Your fertility testing will include blood tests to measure your hormone levels, possible testing for ovulation, and assessment of your fallopian tubes and uterus.
Routine Blood Tests
- Day 3 FSH and Estradiol
- VZV IgG (to test chicken pox exposure)
- Rubella Titre
- Complete blood count
- Blood Type
- HIV, hepatitis B, hepatitis C, syphilis testing
Follicle Stimulation Hormone (FSH)
Follicle Stimulation Hormone is made by the pituitary to recruit an egg follicle to develop and mature each cycle. A day 3 test gives us insight into your ovarian reserve or your egg supply. This helps us predict how well you might respond to fertility medications or assisted reproductive therapies (ART), such as superovulation or IVF.
Thyroid stimulating hormone (TSH)
Abnormal thyroid levels are common in women of childbearing age and can cause irregular menstrual period, infertility, and miscarriage. Thyroid problems are usually very treatable.
Antimullarian Hormone (AMH)
This is a blood test that shows whether your ovarian reserve is higher or lower than what is typical for women of your age. This can have implications for your fertility treatment. If your eggs appear to be running out faster than expected, you might want to consider a more aggressive treatment like IVF.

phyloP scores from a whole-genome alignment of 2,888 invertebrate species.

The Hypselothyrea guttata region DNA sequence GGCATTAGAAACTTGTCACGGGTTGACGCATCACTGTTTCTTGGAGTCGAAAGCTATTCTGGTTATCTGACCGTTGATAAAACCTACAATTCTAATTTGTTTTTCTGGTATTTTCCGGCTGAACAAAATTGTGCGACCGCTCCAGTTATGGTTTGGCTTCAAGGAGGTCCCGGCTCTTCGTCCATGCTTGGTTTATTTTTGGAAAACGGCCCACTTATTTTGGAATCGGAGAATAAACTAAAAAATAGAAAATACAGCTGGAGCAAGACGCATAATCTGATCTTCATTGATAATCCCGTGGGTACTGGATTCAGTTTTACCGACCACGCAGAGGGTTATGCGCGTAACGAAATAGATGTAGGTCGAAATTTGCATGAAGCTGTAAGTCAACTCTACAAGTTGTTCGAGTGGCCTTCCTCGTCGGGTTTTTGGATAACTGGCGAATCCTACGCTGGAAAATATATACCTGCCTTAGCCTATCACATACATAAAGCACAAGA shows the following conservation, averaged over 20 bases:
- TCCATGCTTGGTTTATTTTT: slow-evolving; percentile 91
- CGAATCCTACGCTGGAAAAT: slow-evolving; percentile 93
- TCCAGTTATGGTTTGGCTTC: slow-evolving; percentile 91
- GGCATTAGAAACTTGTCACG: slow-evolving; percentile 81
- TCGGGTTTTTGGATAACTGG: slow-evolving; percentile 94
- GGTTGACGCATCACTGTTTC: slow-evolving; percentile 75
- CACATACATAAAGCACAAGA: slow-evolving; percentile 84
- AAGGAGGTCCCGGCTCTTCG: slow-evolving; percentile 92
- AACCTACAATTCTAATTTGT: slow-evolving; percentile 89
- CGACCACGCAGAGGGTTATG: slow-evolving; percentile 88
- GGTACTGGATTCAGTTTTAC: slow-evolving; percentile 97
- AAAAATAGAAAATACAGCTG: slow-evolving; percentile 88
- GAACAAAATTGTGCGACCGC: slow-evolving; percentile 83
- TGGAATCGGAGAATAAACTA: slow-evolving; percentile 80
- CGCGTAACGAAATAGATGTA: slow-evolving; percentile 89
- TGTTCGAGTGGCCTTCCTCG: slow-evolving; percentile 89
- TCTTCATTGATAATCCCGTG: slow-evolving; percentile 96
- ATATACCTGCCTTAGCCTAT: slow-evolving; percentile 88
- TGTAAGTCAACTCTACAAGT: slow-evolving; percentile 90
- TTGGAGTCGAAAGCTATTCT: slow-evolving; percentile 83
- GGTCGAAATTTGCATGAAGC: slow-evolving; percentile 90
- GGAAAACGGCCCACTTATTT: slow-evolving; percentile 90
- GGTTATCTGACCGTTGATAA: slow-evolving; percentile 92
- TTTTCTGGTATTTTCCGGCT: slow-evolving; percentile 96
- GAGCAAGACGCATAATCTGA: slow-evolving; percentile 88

An HSG is a special X-ray test that is used to see if there are any abnormalities or blockages in the fallopian tubes that could prevent sperm from reaching the egg or the fertilized egg reaching the uterus. The HSG also assesses the uterine shape and helps to rule out uterine polyps or fibroids.
A hysteroscopy is a procedure that involves the doctor passing the hysteroscope–a narrow telescope like instrument–through your vagina and cervix and into the uterus to see if there are any fibroids, polyps, scar tissue, or other problems with your uterus.
A laparoscopy is a procedure that involves inserting a laparoscope–a hollow tube equipped with a tiny camera and light source—through a small incision in your belly in order to examine your uterus, fallopian tubes, and ovaries. This is performed by a gynecologist surgeon under general anesthetic. The laparoscope can help your doctor diagnose uterine fibroids, endometriosis, ovarian cysts, and other fertility problems. These problems can often be treated during the laparoscopy. In some cases, you may need follow-up surgery.